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Cpl. Pablo Hernandez with the 2nd Battalion, 25th Marine Regiment in Nasariya, greets a boy at the Women and Children's Hospital in town.
Cpl. Pablo Hernandez with the 2nd Battalion, 25th Marine Regiment in Nasariya, greets a boy at the Women and Children's Hospital in town. (Juliana Gittler / S&S)

At the Women and Children’s Hospital in Nasiriyah, Iraq, a little boy with a bandage across his nose looked up at the tall Marines around him. With his arm wrapped around a new teddy bear, he smiled under the grimy bandage.

The Marines, like their counterparts in other provinces, have helped hospitals, restored power, rebuilt schools and worked to bring the impoverished and war-torn region to livable standards.

But unlike the battalions and companies scattered across Iraq, these Marines are doctors, lawyers, cops, federal agents, business owners and engineers.

Having seen the damage first hand, they may be more deeply affected by the Sept. 11, 2001, attacks on New York than most servicemembers in Iraq.

The 2nd Battalion, 25th Marine Regiment is a Reserve infantry battalion based in Garden City, N.Y., with members from New York, New Jersey and Pennsylvania.

Many of the unit’s firefighters and police were first responders to the World Trade Center after the structures were attacked. The battalion lost a member from its anti-armor platoon, a New York City firefighter, when Tower One collapsed.

“This battalion was the most affected by 9/11,” said Maj. Brian O’Leary, the battalion’s information operations officer. “It was the first called up after 9/11.”

The attacks compelled many in the battalion to come to Iraq to fight terror and terrorist-friendly nations.

“It was a big thing to try to get over [here],” said Brooklyn native Cpl. William Morris, a member of the weapons company.

After 9/11, the unit was called up to Camp Lejeune, N.C., for nearly a year. In December, the members returned home for three months before they were activated again and sent to Iraq in support of Operation Iraqi Freedom.

If they get to go home soon, as planned, they will have been activated 17 months, longer than most Reserve units so far.

The unit is scheduled to be replaced by an Italian task force under British command in the next few weeks, in one of the first provinces to change hands.

The battalion’s efforts have been felt here in the Dhi Qar province that includes Nasiriyah: Power restoration projects expanded electricity from three hours a day to 23; food, water and fuel are available; and buildings have been restored.

As a Reserve battalion, members have wide-ranging backgrounds and skills. Many are older than a typical infantry battalion member, offering a greater maturity, they said.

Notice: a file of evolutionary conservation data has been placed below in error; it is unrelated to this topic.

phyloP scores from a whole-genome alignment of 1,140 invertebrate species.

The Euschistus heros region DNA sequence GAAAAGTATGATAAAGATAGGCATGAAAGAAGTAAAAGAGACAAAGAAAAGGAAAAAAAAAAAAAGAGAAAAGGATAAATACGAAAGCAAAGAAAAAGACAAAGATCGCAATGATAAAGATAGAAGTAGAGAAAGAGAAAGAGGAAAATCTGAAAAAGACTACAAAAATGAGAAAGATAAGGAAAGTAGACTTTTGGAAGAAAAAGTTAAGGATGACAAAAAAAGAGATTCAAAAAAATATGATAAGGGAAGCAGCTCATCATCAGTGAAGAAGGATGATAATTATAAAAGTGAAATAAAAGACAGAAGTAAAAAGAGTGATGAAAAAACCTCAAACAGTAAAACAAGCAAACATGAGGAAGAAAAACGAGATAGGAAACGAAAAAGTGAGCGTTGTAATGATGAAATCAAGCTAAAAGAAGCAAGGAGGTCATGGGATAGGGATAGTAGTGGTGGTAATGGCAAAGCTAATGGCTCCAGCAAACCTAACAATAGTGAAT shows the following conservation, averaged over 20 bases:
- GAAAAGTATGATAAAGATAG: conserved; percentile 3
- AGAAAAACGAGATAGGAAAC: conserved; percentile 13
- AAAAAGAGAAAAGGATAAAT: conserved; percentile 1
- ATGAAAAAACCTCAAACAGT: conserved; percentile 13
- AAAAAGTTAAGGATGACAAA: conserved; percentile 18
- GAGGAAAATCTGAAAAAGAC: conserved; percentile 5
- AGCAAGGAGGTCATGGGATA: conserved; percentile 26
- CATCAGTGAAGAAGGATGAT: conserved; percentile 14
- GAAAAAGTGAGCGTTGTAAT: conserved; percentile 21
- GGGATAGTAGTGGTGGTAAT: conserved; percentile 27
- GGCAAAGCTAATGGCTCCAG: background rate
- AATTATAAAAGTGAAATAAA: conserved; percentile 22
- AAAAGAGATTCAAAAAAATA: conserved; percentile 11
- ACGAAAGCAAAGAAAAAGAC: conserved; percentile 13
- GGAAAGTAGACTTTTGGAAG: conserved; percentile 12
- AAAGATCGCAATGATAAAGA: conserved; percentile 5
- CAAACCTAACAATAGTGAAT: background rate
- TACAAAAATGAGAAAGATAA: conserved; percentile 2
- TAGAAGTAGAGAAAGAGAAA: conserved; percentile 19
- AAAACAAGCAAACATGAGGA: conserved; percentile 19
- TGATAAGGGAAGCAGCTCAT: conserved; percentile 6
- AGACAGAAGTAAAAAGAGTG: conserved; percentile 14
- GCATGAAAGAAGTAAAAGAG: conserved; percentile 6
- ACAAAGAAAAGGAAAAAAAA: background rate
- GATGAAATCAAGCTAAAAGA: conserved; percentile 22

“As a Reserve unit, we have the unique ability to tap into our civilian backgrounds,” said Maj. James Schutta, assistant operations officer.

When there was a need to start a police academy to train local cops, the battalion tapped the unit’s 30 police officers — 12 from the New York Police Department — who understand rules of engagement and use of force.

Their skills also helped improve their own quality of life. An air-conditioning engineer is a great asset in the brutal Iraqi heat. Construction workers built shower facilities and other amenities.

“When we all pull into an area and come together, two days later we’ve got a castle,” said Cpl. Pablo Hernandez, also from Brooklyn and with the weapons company. As a civilian, Hernandez works as a pilot.

The group is united by a famous hometown with a distinctive character. And you can’t miss that accent.

“Everybody has the same mannerisms,” Morris said. “Being all from New York, we talk about the same stuff. Two-twenty-five is a close-knit family.”

They can reminisce about a certain neighborhood bar or pizza restaurant, or a pivotal play in a Yankees game.

Being from New York also gives the Marines a certain toughness and adaptability, Hernandez said. After all, if you can make it there, you can make it anywhere, including Iraq.

“You can get used to anything when you’re from New York,” Hernandez said.

The relative safeness of Dhi Qar doesn’t detract from their training and readiness. The infantrymen all carry weapons and conduct patrols like everybody else.

“We’re reservists, but we’re still Marines,” said Sgt. Terrence James, from Queens, who, as a civilian, works for the New York City Department of Corrections.

The group loses out to active-duty troops in some ways. As reservists, they don’t live, eat and work together at home like an active-duty battalion would, said James, a former active-duty Marine. So the group lacks some cohesiveness.

But background and circumstance bring them closer, Morris said. That won’t end with their tour to Iraq.

“As reservists, we’re always together,” he said. “I know for a fact that we’ll get back together and reminisce.”

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